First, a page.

3. the employee has made reasonable efforts to meet those childcare obligations through alternative solutions, and that no such alternative solution is reasonably accessible; and
  4. the impugned workplace rule interferes with the fulfillment of the childcare obligation, in a manner that is more than trivial.

Ms. Johnstone successfully met this burden, and the employer did not make any claims that the accommodation would result in undue hardship. Consequently, the Federal Court of Appeal concluded that the Agency had discriminated against Ms. Johnstone by failing to accommodate her family status.

Best practices for employers

In light of this case, the following best practices can serve as guidelines to employers who wish to avoid finding themselves in the same situation as the Canadian Border Services Agency.

  1. Employers must be attentive to their employees’ requests and respond to any request for information regarding programs the employers have adopted to meet the employees’ family needs. Such requests are legitimate and protected by human rights legislation.
  2. Employers should avoid broad and uniform policies. The best approach is to assess each case based on its own facts. Prudent employers would be well advised to develop written policies that implement a mechanism delineating the individual assessment process. These policies should specify that requests for accommodation based on family status will be handled within a reasonable time frame.
  3. Employers have the right to ask employees to properly explain the nature and the necessity of their request for accommodation. The family responsibility that the employee is seeking to address in his or her request for accommodation must not be trivial. The employee’s obligation must be substantial, such as the duty to provide care to his or her child.
  4. Employers must assess whether an employee’s request is a matter of preference or obligation. A duty to accommodate is solely triggered where there is a conflict between a professional obligation, such as workplace attendance, and a parental or family responsibility. No such duty is triggered in the case of a personal choice. For example, a parent’s desire to attend a child’s Christmas concert is not a substantial obligation, but a choice or preference.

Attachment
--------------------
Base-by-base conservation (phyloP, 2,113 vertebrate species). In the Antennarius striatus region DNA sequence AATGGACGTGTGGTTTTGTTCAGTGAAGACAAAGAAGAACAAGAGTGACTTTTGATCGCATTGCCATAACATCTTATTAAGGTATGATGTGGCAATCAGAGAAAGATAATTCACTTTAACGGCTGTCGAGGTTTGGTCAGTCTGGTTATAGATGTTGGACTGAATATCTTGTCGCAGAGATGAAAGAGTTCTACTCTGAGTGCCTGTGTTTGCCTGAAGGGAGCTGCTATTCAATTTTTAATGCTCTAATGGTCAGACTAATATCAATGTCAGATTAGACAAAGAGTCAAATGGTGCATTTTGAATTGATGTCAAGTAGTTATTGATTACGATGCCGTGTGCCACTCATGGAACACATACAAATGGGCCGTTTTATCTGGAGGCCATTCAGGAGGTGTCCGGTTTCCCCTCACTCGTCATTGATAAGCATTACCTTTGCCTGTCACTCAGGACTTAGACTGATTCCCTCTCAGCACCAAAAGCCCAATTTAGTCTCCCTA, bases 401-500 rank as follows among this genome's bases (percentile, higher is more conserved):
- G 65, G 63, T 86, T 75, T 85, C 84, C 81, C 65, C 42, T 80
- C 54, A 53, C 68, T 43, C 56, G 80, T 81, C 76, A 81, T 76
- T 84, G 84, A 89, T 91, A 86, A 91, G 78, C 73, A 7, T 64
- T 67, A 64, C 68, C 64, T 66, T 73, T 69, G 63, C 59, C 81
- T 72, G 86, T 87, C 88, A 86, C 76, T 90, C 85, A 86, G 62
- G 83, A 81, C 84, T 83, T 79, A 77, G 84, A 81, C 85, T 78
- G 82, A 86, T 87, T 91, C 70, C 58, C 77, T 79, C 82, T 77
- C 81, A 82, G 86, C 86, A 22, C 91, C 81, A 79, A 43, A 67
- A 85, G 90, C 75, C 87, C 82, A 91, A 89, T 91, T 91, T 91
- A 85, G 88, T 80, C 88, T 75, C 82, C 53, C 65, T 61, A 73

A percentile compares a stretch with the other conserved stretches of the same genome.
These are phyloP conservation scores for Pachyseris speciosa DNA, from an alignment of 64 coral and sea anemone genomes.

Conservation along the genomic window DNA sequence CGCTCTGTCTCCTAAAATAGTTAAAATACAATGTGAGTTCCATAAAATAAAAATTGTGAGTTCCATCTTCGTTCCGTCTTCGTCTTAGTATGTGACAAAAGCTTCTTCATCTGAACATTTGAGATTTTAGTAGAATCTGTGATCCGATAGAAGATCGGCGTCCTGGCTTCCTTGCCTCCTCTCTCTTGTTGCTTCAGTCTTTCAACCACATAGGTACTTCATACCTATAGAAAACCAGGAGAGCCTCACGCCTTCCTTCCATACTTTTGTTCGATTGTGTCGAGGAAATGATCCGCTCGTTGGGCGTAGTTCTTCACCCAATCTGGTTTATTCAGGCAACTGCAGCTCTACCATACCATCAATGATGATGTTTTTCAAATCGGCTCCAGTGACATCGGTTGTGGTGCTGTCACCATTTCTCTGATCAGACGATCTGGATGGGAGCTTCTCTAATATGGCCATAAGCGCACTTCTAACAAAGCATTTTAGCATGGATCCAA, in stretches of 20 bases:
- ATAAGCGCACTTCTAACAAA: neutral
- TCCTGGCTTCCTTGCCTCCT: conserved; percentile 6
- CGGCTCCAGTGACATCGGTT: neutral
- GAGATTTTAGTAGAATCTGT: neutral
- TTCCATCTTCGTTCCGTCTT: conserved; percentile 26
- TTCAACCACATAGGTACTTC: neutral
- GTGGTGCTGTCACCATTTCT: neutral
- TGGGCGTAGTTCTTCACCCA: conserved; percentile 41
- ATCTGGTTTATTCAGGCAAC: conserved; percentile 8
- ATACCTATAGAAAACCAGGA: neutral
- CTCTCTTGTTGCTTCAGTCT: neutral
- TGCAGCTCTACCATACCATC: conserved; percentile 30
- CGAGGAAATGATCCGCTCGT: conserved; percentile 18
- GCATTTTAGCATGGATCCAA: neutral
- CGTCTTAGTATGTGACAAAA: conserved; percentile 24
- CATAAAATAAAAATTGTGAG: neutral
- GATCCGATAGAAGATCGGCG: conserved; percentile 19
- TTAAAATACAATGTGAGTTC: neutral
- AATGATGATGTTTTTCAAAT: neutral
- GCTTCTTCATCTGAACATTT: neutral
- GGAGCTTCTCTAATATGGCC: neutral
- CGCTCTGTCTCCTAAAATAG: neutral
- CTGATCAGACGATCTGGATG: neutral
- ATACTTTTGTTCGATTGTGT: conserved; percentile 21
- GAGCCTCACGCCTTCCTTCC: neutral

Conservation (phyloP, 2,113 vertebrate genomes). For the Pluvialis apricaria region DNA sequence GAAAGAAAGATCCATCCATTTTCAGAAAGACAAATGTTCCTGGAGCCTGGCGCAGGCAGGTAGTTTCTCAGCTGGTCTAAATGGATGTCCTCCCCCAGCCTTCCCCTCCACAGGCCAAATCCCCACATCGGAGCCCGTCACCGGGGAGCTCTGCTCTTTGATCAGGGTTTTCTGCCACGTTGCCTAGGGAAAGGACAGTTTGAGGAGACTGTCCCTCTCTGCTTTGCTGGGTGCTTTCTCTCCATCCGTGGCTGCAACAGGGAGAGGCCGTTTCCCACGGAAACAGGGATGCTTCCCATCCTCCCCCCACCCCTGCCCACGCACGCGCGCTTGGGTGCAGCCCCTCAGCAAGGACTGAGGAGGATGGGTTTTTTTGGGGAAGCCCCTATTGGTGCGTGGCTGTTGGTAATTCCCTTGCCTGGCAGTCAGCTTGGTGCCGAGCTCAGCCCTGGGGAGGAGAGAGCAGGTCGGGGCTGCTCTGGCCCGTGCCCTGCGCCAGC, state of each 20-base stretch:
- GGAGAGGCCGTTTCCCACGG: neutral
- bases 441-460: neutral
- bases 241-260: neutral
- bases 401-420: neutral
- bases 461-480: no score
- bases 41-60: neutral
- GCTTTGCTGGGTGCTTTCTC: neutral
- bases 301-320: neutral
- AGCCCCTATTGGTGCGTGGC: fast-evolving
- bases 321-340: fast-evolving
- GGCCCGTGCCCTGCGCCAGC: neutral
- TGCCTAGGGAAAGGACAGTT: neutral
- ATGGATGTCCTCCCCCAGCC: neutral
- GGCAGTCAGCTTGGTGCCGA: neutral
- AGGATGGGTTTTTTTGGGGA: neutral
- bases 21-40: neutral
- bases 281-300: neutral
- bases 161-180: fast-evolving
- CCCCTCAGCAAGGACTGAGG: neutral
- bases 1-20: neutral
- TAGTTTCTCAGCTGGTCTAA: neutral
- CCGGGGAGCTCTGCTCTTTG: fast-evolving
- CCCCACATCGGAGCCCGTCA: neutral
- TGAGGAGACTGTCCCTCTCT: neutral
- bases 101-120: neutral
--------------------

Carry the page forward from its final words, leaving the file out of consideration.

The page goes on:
5. Employers must examine the employee’s efforts to handle the conflict between his or her professional obligations and family responsibilities. The employee must attempt to mitigate the problem first by exploring alternative solutions, and is required to communicate such attempts to his or her employer.
  6. Employers must assess the extent to which granting accommodation could adversely impact their business, and whether or not the employees’ requested accommodation is excessive. Employers are not required to provide accommodation that would constitute undue hardship. However, employers should bear in mind that “undue hardship” has been narrowly interpreted by Canadian courts.
  7. Employers must explore all of the accommodation measures suggested by the employee and document their findings. They may also suggest alternatives. Employees must accept reasonable accommodations suggested by the employer, even if the suggested solution is not ideal or their first choice.

The conclusions of the Federal Court of Appeal impose a heavy burden on employers. However, the context of Johnstone is exceptional; not all employees are subject to such demanding work schedules. Nonetheless, it is evident that professional and family lives no longer unfold in separate spheres. More and more, professionals in the workforce are finding themselves in situations where they must meet substantial family obligations, regardless of their professional responsibilities. Given this reality, smart employers will be ready to handle the requests for accommodation, despite the constraints such requests may impose on their operations.